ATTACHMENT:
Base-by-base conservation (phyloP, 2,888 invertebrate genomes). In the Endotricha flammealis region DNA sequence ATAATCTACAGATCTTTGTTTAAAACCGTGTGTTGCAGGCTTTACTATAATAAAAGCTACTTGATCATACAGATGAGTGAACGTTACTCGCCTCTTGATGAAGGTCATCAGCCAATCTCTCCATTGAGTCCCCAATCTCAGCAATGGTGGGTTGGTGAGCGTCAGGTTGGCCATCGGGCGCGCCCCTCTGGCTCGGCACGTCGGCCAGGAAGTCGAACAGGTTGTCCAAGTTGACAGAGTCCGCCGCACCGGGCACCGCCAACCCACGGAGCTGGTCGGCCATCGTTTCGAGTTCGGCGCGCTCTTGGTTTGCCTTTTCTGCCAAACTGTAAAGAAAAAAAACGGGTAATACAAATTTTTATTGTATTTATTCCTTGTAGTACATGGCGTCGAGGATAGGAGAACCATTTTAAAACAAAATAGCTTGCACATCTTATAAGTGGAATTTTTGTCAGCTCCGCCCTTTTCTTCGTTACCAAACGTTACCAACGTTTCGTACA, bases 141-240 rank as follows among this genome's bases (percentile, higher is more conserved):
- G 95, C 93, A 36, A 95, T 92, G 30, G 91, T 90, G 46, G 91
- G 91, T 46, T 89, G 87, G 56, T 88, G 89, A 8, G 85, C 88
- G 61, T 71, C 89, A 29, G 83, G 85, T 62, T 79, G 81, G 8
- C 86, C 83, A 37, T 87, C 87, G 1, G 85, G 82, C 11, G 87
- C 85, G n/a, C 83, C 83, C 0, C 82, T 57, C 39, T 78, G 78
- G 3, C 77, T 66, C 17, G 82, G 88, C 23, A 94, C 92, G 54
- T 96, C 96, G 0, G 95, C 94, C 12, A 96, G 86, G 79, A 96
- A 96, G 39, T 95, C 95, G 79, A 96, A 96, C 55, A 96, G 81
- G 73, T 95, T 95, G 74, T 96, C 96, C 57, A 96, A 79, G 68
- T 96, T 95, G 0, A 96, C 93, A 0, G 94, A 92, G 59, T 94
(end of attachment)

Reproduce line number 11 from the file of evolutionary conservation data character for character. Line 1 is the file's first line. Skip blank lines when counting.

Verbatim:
- T 96, T 95, G 0, A 96, C 93, A 0, G 94, A 92, G 59, T 94